Tuesday, March 12, 2013

Two Personal Thoughts on Electronic Fetal Monitoring

As mentioned in my last hiatus-breaking post, I am pregnant! This pregnant:

Which is pretty darn pregnant. It's neat! I have had a really easy, enjoyable, and interesting pregnancy this far, and I want to write about it more generally sometime soon.

For the moment, though, I have two thoughts to share about electronic fetal monitoring (EFM). Until yesterday, EFM was a topic I was familiar with only from second- (third-, fourth-) hand knowledge and my professional interest.

Close to 90% of people laboring and delivering in American hospitals have continuous or near-continuous electronic fetal monitoring (1). The practice persists despite evidence showing that intermittent fetal monitoring accomplishes the same good effects without the negative side effects (higher cesarean section and instrumental delivery rates as well as decreased mobility, increased discomfort, and a shift in focus from the person in labor to the machine and its output) (2).

Like many aspects of pregnancy, experiencing EFM myself has given me a richer and different kind of understanding. My primary caregiver here is a midwife. However, I needed a prescription for Rhogam, so I went yesterday for a brief visit to a Frauenärztin (OB/GYN).

After peeing in a cup and a brief stint in the waiting room, the nurse brought me back to a pleasant exam room with "CTG" on the door and said they'd be taking about 10 minutes of CTG recording (me: huh? turns out, electronic fetal monitoring = Cardiotokographie auf Deutsch).* I don't actually know if this use of EFM is common in US prenatal care or not. Anyone?

She strapped on the two monitors while I was semi-reclining and left the room. I had gotten my book out to read, but I was very distracted and uncomfortable. I noticed two aspects of being hooked up to the EFM that either I had never read or heard about (or more likely had never really thought about until it was my own body):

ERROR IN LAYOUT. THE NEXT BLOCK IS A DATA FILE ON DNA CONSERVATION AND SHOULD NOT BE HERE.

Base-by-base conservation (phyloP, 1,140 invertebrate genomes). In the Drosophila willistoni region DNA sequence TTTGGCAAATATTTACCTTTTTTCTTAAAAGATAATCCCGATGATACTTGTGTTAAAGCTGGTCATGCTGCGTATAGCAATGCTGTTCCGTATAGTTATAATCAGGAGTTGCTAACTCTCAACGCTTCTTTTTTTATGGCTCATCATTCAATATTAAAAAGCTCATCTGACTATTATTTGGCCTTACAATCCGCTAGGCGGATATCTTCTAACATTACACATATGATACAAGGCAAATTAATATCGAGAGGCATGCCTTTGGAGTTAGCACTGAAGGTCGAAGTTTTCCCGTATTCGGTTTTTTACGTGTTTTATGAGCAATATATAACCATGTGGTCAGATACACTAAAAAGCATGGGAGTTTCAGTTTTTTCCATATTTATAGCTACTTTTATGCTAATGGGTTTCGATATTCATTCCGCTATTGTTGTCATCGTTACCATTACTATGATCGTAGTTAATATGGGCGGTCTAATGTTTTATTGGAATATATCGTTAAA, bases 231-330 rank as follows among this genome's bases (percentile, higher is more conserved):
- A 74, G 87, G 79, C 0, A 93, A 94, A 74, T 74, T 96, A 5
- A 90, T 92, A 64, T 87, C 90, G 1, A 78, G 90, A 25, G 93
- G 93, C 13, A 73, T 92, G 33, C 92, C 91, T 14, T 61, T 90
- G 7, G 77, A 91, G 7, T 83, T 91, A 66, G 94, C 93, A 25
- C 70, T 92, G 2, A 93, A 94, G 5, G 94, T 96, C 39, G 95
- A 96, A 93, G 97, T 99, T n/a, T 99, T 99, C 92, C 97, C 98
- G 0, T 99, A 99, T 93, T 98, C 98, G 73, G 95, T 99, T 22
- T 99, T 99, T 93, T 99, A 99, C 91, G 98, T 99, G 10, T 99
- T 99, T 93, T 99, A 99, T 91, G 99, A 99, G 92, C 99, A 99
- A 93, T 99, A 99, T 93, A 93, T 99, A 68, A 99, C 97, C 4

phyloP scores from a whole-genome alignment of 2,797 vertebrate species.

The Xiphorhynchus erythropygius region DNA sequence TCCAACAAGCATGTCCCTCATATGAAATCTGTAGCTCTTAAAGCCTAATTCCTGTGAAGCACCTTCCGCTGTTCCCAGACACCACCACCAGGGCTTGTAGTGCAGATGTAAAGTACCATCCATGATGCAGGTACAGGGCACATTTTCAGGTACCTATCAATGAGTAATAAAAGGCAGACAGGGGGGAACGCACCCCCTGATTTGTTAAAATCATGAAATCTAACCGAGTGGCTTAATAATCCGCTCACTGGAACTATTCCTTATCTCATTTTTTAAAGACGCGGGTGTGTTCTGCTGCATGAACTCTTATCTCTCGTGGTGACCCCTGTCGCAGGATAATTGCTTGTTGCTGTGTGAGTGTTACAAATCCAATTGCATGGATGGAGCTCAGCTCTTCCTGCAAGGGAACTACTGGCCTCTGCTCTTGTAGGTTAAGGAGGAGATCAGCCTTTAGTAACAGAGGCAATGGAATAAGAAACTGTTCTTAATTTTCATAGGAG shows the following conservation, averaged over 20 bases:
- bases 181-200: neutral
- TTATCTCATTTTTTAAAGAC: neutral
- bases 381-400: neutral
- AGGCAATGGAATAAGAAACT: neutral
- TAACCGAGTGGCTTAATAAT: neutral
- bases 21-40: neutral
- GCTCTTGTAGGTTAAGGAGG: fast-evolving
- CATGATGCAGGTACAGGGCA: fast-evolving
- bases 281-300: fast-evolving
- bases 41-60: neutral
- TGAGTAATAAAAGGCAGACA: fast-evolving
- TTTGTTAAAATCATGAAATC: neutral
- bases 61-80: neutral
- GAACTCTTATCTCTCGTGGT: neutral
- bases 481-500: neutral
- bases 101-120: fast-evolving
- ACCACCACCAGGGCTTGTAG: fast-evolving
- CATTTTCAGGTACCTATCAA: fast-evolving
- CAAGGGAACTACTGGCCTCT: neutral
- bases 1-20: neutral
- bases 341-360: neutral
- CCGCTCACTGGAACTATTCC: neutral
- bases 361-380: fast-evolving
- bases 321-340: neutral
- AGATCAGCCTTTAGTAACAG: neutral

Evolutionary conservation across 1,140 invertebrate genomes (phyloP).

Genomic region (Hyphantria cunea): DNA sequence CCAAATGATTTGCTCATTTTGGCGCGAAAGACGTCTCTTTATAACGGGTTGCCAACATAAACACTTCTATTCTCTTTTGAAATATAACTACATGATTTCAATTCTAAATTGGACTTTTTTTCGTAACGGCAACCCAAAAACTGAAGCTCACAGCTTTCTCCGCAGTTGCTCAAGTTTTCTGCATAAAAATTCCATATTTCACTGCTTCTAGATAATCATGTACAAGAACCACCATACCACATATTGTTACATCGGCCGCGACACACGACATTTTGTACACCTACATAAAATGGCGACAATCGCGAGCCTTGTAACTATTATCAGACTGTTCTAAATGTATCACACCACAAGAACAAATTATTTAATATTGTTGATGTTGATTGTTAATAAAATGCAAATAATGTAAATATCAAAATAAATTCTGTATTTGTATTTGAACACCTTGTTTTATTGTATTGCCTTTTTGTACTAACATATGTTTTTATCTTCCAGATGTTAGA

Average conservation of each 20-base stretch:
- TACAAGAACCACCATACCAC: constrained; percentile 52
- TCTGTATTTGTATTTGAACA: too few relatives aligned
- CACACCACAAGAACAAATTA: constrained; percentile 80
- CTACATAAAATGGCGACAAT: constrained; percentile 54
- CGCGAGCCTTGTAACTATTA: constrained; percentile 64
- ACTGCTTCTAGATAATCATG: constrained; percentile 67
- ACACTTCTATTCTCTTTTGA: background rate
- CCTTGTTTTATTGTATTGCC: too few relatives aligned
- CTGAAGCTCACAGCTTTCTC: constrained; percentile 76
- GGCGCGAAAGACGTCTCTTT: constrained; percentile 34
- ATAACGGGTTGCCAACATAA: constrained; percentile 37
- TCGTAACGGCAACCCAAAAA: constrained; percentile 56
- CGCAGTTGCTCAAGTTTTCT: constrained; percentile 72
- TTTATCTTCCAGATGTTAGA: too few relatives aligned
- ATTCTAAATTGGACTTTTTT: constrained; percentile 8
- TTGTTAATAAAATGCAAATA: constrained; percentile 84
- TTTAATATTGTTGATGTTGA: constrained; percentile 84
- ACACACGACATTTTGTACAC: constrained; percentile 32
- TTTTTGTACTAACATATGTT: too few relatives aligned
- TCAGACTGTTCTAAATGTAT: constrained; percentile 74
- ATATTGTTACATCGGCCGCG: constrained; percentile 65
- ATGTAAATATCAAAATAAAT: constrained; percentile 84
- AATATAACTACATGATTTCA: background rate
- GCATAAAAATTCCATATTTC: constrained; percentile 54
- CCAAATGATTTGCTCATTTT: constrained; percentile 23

1. I was uncomfortable lying flat on my back, but afraid to shift around too much and mess up the recording.
Obviously, I wanted a good recording so as not to create false worries. Rationally, I can't imagine that slight shifts in my position would have made a difference, but the thought remained and thus so did I. In labor — hypothetically, as I will be having periodic doppler checks rather than EFM — I have to imagine that what I know about the benefits of moving around would overcome my fear of messing up the recording. Still, it was interesting to me just how constrained I felt, and I imagine this feeling is hardly unique to me.

2. I couldn't touch my own belly.
My favorite part about this stage of pregnancy is holding onto my belly and communing in this way with my fetus. I cannot ever get enough of feeling it kick and squirm around. When Aaron is talking loudly, it often starts moving around wildly, and it seems like it sometimes responds to my voice too. When the EFM process was stressing me out a bit, I wanted nothing more than to calm us both down by holding and stroking my belly, but I couldn't because of the straps and monitors (and the transducer goop). It was incredibly frustrating being held at length from my own body in this way, even for a short period of time. I can't imagine how much worse that would be in labor.

*When we were talking about the upcoming visit, my midwife said they would definitely offer a full ultrasound, and possibly also an internal exam. She encouraged me to accept or decline these and other proffered care based on my personal feelings and clarified that I would not be required to accept them in order to get the prescription. I really appreciated this information as I know next to nothing about patient rights in Germany (especially compared to my understanding of that topic in the US, which is a source of generic confidence for me in receiving medical care there). I had decided ahead of time to decline both of those options, and was caught off guard by the expectation of sitting on the EFM for 10 minutes. Would I have declined if I'd thought ahead about it? I'm not sure. Maybe? Fetus Turon had been blorping about all morning and my next midwifery visit (at which she listens to fetal heart tones with a doppler for 30-45 seconds) is next week, so I was not short on other ways of knowing that everything was fine. If I had to make another OB/GYN visit for some other prosaic reason (e.g. not reduced fetal movement or something where EFM would be important and useful) I would decline it.

(1) http://www.childbirthconnection.org/pdfs/LTMII_report.pdf
(2) http://onlinelibrary.wiley.com/doi/10.1002/14651858.CD006066/full

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